We Are Not Ourselves by Matthew Thomas

I #amreading We Are Not Ourselves by Matthew Thomas

A post shared by Kate Lunn-Pigula (@katelunnpigula) on

We Are Not Ourselves is a 620-page account of one woman’s life in New York City; the book details her impoverished childhood (with alcoholic Irish parents) and continues to find Eileen struggling with her husband’s dementia. It is a book that deals with the effects of Americans who aren’t able to live up to American Dream, even when they thought they would be rich and happy. From this perspective it is easy to see why the author thought it necessary to detail Eileen’s life in its entirety: we see her expectations and dreams slowly fading away. This effect is built up well throughout the book. But because I am not particularly interested in The American Dream and people who fail to live up it, this book falls a little flat; in other words, because Eileen’s life doesn’t live up to her expectations the book doesn’t really seem to go anywhere.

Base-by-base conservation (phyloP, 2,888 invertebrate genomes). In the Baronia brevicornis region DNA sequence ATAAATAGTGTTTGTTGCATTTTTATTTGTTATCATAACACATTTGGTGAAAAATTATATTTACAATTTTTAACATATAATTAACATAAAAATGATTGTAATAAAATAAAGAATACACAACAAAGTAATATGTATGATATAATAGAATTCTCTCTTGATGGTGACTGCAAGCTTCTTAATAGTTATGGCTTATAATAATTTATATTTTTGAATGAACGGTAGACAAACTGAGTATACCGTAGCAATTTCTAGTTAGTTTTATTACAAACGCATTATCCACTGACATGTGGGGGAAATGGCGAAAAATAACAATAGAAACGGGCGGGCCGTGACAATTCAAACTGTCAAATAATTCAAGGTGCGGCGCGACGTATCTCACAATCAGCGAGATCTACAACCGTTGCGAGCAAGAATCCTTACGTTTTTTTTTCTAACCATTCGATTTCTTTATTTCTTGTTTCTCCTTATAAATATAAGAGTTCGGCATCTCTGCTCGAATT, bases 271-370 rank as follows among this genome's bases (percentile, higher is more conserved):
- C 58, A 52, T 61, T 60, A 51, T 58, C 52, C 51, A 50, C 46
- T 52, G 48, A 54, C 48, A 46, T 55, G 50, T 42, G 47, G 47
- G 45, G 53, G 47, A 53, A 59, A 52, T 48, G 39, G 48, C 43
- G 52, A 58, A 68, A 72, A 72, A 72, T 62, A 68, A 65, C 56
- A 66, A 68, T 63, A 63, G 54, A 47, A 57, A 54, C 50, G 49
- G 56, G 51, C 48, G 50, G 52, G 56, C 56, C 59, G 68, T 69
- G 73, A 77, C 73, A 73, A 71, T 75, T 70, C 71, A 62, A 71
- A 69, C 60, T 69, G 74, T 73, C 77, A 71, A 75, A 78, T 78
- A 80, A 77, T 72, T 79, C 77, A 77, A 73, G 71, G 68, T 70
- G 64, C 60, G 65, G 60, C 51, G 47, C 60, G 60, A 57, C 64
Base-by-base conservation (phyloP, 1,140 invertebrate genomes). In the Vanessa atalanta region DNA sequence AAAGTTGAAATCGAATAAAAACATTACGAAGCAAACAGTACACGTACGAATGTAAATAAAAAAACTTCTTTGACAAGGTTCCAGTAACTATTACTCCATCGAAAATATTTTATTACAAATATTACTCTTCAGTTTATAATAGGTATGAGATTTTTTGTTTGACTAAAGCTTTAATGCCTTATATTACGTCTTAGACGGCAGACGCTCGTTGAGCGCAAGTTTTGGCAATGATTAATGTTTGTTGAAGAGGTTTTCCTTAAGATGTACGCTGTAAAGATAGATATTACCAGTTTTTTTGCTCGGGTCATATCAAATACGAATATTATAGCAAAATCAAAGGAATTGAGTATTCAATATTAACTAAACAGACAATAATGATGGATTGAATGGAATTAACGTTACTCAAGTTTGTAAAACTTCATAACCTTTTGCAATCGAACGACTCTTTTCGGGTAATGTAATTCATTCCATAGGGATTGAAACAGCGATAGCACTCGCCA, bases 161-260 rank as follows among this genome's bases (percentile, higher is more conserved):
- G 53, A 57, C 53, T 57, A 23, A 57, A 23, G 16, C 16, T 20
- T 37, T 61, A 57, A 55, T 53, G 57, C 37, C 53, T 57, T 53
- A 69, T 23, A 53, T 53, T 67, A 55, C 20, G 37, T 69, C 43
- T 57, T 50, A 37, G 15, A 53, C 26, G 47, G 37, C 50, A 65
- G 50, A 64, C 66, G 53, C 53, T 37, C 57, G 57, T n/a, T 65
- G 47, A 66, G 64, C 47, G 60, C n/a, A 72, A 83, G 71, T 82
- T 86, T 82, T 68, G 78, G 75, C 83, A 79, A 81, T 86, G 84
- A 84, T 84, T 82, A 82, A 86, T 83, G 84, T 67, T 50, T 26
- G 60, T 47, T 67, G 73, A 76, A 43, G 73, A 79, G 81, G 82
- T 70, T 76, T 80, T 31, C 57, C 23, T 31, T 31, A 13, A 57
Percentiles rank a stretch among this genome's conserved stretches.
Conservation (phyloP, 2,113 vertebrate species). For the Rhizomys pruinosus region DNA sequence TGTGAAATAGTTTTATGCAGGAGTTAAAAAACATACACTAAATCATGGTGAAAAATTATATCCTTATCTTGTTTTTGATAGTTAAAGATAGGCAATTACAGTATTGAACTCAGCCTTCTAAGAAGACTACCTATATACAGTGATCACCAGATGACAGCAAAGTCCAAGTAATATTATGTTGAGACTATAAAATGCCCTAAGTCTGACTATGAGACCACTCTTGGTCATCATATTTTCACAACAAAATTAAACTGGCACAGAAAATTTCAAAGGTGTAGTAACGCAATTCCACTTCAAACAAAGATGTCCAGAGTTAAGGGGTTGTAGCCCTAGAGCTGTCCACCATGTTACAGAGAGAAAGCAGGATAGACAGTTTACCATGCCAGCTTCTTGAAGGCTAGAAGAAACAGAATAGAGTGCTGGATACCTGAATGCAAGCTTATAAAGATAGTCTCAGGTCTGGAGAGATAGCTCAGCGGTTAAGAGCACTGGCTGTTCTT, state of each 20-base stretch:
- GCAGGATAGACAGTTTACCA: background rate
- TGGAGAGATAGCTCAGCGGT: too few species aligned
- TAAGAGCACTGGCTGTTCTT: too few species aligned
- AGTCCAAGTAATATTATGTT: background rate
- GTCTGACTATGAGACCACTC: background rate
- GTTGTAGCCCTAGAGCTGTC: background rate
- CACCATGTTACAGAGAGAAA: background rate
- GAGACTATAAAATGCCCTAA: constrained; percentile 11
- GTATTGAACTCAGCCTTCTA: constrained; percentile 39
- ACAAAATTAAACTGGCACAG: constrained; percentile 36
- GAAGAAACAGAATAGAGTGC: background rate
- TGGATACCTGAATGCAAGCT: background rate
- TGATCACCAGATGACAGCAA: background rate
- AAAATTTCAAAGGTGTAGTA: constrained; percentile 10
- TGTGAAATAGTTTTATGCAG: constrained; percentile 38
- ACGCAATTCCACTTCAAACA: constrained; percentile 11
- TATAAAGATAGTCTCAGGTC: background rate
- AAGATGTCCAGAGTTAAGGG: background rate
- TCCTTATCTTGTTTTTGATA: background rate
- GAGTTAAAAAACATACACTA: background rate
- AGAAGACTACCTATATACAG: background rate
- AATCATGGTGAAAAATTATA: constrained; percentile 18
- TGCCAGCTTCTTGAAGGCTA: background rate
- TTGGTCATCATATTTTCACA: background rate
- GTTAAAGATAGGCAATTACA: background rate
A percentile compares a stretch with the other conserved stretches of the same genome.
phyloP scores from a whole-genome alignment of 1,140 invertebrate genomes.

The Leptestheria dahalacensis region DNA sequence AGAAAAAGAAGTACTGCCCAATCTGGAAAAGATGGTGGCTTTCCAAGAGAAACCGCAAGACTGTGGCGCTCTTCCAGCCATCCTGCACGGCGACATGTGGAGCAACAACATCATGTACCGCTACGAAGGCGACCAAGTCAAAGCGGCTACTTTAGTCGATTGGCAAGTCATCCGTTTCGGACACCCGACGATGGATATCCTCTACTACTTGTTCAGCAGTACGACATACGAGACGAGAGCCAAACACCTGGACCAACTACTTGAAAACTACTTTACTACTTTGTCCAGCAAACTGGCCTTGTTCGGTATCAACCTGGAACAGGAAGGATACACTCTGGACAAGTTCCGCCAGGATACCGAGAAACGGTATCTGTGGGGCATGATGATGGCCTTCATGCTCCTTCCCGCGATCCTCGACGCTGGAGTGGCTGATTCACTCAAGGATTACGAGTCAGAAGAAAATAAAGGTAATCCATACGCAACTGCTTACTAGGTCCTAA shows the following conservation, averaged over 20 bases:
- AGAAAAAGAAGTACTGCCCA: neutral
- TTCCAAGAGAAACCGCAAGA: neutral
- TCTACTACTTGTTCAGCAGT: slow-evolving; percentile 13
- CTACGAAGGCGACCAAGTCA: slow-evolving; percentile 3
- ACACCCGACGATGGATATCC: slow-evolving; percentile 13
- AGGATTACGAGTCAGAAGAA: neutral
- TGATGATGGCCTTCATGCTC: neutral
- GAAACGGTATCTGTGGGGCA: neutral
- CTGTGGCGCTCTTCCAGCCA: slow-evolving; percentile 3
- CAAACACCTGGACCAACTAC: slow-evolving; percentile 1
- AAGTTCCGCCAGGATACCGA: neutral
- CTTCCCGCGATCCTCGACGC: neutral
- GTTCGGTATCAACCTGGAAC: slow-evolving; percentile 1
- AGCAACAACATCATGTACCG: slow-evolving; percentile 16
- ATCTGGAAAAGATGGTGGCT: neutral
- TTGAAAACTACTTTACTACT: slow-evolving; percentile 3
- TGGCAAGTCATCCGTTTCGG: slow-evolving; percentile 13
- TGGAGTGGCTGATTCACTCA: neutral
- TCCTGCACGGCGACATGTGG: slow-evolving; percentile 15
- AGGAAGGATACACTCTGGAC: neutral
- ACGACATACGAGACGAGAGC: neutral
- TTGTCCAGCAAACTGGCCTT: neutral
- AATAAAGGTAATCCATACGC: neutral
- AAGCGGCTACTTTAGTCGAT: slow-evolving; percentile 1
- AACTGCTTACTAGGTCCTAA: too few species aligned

Thomas is an engaging writer. His prose flows well, and even though the book was often bleak I felt like continuing with it. He sensitively navigates Eileen’s husband’s descent into Alzheimer’s. This book is all about subtlety, all about how things can slip and how life can turn into something unexpected. And, of course, Alzheimer’s is notoriously unpredictable; but as a society we will have to get more and more used to it.

This book was written from a very close third-person perspective. Eileen is followed, her memories seen, but I felt that the reader doesn’t get enough glimpses into her mind. We get some painfully honest thoughts, but they were usually when she was speaking to somebody. There are snatches of lives here, some good characterisation, but I want books to do something different to film. I find at the moment that I want books to shock me with their honesty, and I felt as if I’d read this book before.

I can’t help but feel that if this were written by a woman it wouldn’t be as highly praised; it would be advertised, perhaps, as a run-of-the-mill family saga. Of course, this isn’t the author’s fault. If you like Jonathan Franzen then you will probably enjoy this, but I don’t find family intrigues used as metaphor for the state of the nation very interesting. We Are Not Ourselves also reminded me in part of Brooklyn by Colm Toibin: Irish immigrants in New York in the 20th Century had similar stories. Ultimately, I think that this book would have been much better if it were a lot shorter.